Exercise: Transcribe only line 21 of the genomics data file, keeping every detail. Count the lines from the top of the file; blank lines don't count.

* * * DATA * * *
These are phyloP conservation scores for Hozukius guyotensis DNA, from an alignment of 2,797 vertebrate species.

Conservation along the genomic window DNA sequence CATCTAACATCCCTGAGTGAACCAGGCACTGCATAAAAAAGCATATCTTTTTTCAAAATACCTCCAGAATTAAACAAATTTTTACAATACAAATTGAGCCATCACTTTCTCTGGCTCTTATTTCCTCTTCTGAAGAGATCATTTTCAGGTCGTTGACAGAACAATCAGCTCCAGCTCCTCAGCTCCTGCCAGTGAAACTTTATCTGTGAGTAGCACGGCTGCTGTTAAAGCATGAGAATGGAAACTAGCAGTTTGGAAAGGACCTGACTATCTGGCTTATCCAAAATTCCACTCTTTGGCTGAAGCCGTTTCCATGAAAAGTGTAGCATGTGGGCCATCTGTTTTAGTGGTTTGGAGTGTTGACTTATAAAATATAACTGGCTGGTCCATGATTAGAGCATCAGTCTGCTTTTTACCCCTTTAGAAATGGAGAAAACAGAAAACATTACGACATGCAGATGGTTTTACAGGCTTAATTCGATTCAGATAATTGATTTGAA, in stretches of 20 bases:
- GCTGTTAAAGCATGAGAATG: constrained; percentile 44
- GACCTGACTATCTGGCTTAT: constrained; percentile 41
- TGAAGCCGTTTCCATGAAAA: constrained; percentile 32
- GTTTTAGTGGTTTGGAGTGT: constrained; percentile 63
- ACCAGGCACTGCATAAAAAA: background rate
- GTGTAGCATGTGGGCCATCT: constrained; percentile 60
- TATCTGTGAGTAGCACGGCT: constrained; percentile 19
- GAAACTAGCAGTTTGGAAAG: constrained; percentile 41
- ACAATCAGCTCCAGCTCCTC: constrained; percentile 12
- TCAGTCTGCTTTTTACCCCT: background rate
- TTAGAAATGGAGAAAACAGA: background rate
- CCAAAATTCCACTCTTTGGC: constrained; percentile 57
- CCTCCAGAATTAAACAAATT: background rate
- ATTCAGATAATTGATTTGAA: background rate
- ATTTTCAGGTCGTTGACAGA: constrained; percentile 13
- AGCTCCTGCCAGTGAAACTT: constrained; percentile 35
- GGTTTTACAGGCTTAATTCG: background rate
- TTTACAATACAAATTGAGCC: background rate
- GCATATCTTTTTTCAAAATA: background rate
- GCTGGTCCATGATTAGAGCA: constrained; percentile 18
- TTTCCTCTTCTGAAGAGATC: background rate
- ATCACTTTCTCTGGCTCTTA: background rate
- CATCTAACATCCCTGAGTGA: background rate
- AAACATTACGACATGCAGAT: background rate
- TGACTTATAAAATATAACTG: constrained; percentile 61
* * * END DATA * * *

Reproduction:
- GCATATCTTTTTTCAAAATA: background rate